In lightly staffed/volunteer organizations with 1 or 2 man engines this is important but also in fully staffed engine companies the efficiency of the pump operator making a quick knock down while the other members are making a stretch.

Utilizing a gate valve in this set up over a ball valve reduces the overall length of the set-up and due to the design of the gate versus the ball valve it eliminates the potential of a water hammer due to rapid valve closure.

Once the deck gun itself is set up with tips and a valve be sure to operate in all potential positions. It is important that any obstructions or limitations are identified prior to the fire. The devil is in the details here as even the location of a light can now dictate how you position the apparatus to use the tool in a specific situation.

The final step in the set-up process is predetermining our pump discharge pressure (PDP) for this operation and it can only be done by flowing water. The PDP can be rig specific, even the slightest differences in plumbing, valves and or location can swing the friction loss by 20 PSI at this volume. Once you are flowing at the appropriate PDP close the gate valve at the deck gun and record your static pressure.For this engine we found that the static pressure was 140 to achieve the 80 PSI at the deck gun gauge once the valve was fully opened . This was not confirmed by a flow meter which would be the optimal way to pre-plan, however it will serve as an example.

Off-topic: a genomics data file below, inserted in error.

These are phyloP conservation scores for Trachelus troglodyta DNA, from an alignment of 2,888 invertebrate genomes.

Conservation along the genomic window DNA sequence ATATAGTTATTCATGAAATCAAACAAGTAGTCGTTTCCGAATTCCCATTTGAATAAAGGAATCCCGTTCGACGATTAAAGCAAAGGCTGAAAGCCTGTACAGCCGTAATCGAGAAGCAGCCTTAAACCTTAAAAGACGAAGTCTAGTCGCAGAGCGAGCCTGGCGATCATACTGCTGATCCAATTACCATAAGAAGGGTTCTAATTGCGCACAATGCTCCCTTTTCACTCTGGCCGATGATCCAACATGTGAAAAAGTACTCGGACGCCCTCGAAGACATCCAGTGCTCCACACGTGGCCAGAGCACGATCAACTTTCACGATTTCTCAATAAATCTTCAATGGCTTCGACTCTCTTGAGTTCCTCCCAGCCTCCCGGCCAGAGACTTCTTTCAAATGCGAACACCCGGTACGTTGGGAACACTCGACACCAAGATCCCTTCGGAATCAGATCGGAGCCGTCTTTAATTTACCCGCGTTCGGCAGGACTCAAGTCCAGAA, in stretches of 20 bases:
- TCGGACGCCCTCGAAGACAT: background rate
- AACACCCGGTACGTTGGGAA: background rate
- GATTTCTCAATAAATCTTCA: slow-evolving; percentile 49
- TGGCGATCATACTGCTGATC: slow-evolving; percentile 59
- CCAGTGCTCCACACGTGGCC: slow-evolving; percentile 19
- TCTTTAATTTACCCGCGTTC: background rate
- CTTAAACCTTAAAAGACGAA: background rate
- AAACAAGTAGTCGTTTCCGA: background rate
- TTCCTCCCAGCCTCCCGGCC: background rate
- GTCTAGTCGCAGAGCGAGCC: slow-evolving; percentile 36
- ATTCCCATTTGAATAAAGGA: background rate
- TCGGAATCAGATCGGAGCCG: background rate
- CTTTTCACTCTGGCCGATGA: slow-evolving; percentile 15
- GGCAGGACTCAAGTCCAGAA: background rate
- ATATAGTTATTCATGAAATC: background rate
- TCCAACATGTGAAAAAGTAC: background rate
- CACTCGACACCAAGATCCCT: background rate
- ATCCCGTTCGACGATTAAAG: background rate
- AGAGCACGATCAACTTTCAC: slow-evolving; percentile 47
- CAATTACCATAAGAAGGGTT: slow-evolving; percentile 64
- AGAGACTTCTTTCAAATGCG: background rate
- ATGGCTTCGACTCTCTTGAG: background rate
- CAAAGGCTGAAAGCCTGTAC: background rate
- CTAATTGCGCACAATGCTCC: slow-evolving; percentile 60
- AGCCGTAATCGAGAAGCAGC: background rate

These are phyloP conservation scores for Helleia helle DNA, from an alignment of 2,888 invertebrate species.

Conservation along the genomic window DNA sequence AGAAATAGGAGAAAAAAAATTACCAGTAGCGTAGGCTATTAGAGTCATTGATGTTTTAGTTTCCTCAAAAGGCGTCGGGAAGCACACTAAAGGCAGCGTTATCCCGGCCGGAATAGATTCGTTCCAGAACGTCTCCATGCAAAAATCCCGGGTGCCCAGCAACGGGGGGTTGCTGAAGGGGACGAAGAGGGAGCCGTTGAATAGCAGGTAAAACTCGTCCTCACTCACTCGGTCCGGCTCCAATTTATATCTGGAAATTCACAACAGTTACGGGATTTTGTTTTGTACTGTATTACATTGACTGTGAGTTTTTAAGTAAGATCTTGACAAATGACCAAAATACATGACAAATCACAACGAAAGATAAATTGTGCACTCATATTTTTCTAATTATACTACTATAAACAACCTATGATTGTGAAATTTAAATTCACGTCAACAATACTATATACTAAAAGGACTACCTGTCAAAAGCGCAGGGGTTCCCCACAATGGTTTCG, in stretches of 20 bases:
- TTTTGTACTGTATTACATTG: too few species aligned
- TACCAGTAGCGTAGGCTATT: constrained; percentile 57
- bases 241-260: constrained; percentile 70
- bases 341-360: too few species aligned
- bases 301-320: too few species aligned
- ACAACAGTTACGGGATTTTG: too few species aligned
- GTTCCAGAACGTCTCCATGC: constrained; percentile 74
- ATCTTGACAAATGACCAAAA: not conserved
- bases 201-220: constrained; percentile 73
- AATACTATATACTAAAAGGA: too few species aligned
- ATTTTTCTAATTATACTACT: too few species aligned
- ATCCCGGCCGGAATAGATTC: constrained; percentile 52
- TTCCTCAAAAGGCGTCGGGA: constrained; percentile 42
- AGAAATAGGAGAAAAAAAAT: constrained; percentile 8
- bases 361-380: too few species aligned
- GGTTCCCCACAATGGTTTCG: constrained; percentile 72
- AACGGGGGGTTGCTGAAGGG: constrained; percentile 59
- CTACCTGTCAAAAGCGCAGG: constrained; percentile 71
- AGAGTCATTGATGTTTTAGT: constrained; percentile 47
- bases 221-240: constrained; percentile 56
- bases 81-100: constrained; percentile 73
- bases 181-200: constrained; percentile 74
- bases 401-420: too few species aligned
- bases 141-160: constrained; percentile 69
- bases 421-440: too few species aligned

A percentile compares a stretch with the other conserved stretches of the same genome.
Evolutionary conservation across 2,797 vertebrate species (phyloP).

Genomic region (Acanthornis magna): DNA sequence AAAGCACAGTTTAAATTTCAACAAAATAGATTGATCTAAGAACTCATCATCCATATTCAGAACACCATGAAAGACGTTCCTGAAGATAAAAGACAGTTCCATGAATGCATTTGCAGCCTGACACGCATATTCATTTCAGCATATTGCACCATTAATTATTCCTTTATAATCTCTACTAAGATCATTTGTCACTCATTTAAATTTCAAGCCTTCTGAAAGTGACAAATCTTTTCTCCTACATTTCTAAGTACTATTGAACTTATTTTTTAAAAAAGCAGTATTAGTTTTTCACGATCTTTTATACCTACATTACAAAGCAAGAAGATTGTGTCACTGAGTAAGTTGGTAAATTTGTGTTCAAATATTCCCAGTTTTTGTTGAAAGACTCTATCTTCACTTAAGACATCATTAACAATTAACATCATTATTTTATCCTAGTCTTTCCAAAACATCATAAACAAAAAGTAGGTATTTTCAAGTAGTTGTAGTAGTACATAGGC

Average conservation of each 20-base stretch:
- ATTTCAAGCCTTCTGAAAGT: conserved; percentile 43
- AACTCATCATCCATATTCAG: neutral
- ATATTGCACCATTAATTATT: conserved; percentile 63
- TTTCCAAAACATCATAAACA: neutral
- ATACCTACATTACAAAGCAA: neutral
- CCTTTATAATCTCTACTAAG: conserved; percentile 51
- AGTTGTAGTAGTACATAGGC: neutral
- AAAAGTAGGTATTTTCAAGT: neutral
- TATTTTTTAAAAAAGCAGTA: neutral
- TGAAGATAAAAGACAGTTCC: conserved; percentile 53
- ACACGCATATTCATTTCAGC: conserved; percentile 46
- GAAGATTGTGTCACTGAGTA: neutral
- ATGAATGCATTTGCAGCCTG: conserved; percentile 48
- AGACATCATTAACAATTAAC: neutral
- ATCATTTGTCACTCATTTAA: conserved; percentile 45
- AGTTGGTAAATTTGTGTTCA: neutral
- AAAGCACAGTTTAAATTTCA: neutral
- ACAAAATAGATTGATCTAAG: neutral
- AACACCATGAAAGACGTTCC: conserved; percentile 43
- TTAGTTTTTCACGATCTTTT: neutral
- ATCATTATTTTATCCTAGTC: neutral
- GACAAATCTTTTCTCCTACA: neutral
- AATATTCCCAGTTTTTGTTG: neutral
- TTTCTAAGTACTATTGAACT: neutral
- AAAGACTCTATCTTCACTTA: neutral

By having flow control at the deck gun and knowing the static pressure the pump operator can quickly engage the pump upon arrival, pull the tank to pump valve, open the master stream valve and throttle up to that 140 PSI static pressure. This ensures that when the firefighter manning the deck gun or the pump operator jumps up to operate it they will know that the appropriate pressure is being supplied immediately upon opening the gate valve.

Operation

The hard work is done in the set-up, the operation is as simple as Ready, Aim and Fire.

Ready is getting the pump set up, master stream panel valve opened and throttling up to the required static pressure.

Aim is setting up the deck gun in the appropriate position for the target if the one on your engine has a high and low set up. Then sighting in the tips for the target.

Fire is opening the gate valve and delivering that high quality, fire killing, H2O at 10 gallons per second to the involved occupancy.

Practice

You will not get a marksman merit badge your first time out. Learning the reach and arch of the stream, and the mechanisms to adjust the monitor take some repetitions but it pays huge dividends. If we are choosing to go big at 10 gallons per second from our tank upon arrival in an attempt to take control of a rapidly changing situation we cannot afford to waste 10 to 20 seconds of water getting our pressures or our aim right. Getting good at going big with the first due deck gun happens in training.

Tulsa1